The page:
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Milwaukee's 'Keep The Change' Program Aims to Discourage Panhandling

Marti Mikkelson
City leaders unveil the Keep the Change program in Milwaukee on Wednesday.

Milwaukee residents will begin to see signs around town discouraging them from giving money to panhandlers.  City leaders rolled out the program on Wednesday, called Keep the Change. It’s designed to channel money toward organizations that can help address the underlying problems.

Jay Walia is standing inside the gas station he owns at the corner of 27th and St. Paul, west of downtown. He says the intersection is a hot bed for panhandlers; he sees at least one person nearly every day asking for money.

“They’re not even holding a sign or anything. Basically, it’s to bother the customers while they pump gas or are tending to their own business,” he says.

Walia says customers have complained saying they feel forced to hand over their cash. “Some panhandlers are more aggressive and intimidate purposefully so, some customers feel obligated because they are scared, including me, sometimes I feel unsafe."

The problem got so bad, Walia says, that he started meeting with fellow business owners and city leaders in Milwaukee to come up with a solution. One person he worked with is Ald. Terry Witkowski, who says he’s also noticed a huge increase in people begging for money.

Witkowski says the solution is not regulating panhandling because the courts have frowned on such laws.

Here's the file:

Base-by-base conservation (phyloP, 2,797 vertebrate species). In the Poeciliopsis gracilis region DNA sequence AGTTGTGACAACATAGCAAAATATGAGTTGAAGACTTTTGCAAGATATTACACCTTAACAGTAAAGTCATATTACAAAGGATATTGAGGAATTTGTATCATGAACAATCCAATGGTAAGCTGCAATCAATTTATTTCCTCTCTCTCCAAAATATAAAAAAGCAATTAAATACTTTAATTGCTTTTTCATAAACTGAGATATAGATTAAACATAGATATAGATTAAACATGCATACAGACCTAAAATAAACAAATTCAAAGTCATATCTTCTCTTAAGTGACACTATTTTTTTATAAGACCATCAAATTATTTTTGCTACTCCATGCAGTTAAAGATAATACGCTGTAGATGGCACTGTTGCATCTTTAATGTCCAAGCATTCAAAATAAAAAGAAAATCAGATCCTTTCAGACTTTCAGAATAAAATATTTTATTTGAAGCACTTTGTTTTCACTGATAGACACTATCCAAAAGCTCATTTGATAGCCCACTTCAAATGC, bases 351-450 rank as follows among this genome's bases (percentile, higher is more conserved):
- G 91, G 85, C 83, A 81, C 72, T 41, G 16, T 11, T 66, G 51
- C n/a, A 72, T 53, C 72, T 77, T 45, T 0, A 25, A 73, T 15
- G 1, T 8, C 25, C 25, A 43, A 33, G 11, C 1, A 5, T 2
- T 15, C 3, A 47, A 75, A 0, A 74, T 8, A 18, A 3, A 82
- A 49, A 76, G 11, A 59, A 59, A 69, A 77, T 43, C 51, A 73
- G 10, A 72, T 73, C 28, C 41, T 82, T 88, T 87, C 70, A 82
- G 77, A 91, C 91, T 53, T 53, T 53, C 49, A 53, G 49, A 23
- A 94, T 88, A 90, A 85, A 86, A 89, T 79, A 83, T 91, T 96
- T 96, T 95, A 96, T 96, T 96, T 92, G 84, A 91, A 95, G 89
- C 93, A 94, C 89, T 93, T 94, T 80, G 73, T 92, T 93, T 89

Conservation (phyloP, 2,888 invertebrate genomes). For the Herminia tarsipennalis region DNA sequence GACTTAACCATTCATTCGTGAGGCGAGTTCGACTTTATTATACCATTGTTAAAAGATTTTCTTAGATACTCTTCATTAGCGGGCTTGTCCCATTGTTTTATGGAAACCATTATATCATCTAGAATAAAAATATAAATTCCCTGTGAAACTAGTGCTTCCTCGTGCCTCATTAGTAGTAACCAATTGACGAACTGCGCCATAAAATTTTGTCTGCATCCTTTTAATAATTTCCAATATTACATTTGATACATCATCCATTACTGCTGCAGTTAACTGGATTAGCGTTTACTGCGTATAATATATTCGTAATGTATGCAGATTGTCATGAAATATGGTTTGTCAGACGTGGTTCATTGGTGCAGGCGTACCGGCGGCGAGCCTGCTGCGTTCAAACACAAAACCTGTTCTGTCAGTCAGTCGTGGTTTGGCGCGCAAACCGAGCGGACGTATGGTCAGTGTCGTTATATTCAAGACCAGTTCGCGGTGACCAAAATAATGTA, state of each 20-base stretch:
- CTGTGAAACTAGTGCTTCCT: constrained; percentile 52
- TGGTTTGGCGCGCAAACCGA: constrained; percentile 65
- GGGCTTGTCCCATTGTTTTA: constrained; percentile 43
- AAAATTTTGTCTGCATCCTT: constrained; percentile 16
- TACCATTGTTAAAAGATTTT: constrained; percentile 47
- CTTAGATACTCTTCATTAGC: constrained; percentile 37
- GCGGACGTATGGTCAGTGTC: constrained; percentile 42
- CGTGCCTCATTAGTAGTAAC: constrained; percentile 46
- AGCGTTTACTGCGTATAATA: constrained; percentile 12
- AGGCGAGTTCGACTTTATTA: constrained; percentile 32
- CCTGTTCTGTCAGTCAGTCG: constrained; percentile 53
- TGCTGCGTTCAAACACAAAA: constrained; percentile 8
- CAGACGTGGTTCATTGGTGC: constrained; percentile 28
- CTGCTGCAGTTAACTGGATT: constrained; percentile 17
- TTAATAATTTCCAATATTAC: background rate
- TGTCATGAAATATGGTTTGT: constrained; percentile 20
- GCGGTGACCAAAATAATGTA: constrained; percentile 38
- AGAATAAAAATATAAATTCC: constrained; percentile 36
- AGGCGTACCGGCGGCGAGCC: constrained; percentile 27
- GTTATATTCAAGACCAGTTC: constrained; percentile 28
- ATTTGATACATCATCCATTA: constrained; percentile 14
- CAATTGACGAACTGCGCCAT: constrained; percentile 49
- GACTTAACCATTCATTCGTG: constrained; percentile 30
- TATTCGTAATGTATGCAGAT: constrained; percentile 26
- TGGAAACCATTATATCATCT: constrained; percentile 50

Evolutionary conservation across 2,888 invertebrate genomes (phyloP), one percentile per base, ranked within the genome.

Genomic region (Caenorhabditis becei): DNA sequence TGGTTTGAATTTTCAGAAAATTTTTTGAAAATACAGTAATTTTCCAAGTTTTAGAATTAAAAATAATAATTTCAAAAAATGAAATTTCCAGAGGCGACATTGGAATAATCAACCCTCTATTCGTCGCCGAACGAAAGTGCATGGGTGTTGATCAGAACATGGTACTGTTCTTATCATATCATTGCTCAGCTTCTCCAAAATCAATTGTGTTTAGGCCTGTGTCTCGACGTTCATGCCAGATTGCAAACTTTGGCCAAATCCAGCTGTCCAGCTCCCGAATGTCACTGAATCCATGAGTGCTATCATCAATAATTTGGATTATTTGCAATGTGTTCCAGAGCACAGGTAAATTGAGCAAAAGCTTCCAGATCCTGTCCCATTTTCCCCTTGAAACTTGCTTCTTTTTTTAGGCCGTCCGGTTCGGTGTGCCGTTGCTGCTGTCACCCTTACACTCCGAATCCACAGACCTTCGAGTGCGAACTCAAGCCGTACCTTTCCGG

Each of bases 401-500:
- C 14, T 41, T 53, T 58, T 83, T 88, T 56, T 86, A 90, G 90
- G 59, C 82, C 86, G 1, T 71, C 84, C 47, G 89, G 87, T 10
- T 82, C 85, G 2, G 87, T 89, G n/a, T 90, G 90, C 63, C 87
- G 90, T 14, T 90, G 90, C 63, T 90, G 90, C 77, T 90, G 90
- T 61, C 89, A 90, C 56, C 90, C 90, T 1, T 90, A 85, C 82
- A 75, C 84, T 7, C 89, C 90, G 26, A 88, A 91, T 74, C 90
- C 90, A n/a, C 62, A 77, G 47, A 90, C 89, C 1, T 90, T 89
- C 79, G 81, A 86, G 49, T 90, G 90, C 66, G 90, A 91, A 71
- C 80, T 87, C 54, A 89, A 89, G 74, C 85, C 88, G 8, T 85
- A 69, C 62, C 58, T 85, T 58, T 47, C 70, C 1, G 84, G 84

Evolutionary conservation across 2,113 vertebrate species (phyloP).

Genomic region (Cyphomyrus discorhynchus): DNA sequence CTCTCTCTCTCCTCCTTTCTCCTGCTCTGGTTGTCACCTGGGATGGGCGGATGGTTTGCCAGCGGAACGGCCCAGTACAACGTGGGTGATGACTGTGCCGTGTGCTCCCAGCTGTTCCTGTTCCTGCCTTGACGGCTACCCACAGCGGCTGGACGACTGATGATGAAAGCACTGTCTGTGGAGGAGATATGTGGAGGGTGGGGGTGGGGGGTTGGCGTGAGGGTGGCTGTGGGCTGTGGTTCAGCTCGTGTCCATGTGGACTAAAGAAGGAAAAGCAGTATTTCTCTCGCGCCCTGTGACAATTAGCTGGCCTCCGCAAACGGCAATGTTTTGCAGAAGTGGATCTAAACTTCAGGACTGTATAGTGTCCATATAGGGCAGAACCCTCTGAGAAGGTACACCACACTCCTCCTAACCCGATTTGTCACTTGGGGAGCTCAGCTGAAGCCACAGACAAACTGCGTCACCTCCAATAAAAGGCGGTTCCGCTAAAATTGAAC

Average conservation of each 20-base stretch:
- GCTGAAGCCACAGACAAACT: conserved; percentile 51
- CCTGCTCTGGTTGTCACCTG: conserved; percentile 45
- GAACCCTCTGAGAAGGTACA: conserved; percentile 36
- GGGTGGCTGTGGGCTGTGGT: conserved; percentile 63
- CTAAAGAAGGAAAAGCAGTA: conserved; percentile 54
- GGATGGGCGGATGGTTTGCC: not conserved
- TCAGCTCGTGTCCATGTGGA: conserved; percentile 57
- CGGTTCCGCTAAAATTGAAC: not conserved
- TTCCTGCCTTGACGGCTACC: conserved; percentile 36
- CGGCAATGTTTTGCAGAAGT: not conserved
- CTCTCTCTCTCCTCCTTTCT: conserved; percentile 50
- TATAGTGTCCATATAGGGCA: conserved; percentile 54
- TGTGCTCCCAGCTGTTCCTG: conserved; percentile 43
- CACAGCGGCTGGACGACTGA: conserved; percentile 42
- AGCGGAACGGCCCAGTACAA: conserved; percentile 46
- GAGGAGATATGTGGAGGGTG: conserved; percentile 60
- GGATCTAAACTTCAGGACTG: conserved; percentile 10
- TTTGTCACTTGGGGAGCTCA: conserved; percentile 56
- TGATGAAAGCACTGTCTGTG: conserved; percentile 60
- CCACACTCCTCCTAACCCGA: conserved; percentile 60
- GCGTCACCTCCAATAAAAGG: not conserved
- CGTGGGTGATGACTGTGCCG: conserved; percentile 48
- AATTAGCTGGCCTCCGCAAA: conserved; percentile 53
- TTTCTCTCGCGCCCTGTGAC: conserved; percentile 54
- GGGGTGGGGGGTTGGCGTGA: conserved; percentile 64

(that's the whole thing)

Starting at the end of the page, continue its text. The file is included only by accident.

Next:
“They were mostly unconstitutional. There have been some Supreme Court rulings that indicate that a municipality cannot designate an area where they cannot be, that to stand somewhere in the public right of way with a sign that says anything is freedom of speech,” Witkowski says.

Witkowski started hearing about cities using a program called Keep the Change. So Milwaukee’s trying it by making signs available. “What you should notice is signs in store windows that will look like signs that we will post on streets and parking lots that say 'Keep the Change. Don’t Support Panhandling. Help More by Giving to Charity' and then giving the website of Milwaukee.gov/ktc or keep the change,” he says.

Witkowski says the city will also provide wallet-sized cards that people can give to those asking for money, advising them to call the county’s 211 emergency social services number. The alderman cites data from the Milwaukee Police Department that indicates up to 70 percent of panhandlers are not homeless.

Yet Ald. Russell Stamper remains concerned. “I go down and see young people asking for money because they need something to eat,” he says.

Cindy Krahenbuhl says there would be emergency situations when people desperately need cash, but she doesn’t see many homeless people relying on panhandling. Krahenbuhl is executive director of Guest House, a homeless shelter north of downtown.

“If somebody has found themselves homeless, they may do that for a day or two but if they really want help, they’re going to find the resources and seek them out,” she says.

Krahenbuhl predicts residents will notice a decline in begging because of the new endeavor. Ald. Witkowski says the city may someday expand the program. It might designate certain parking meters people could use to donate to charity rather than give cash to someone nearby holding a sign.

Marti was a reporter with WUWM from 1999 to 2021.
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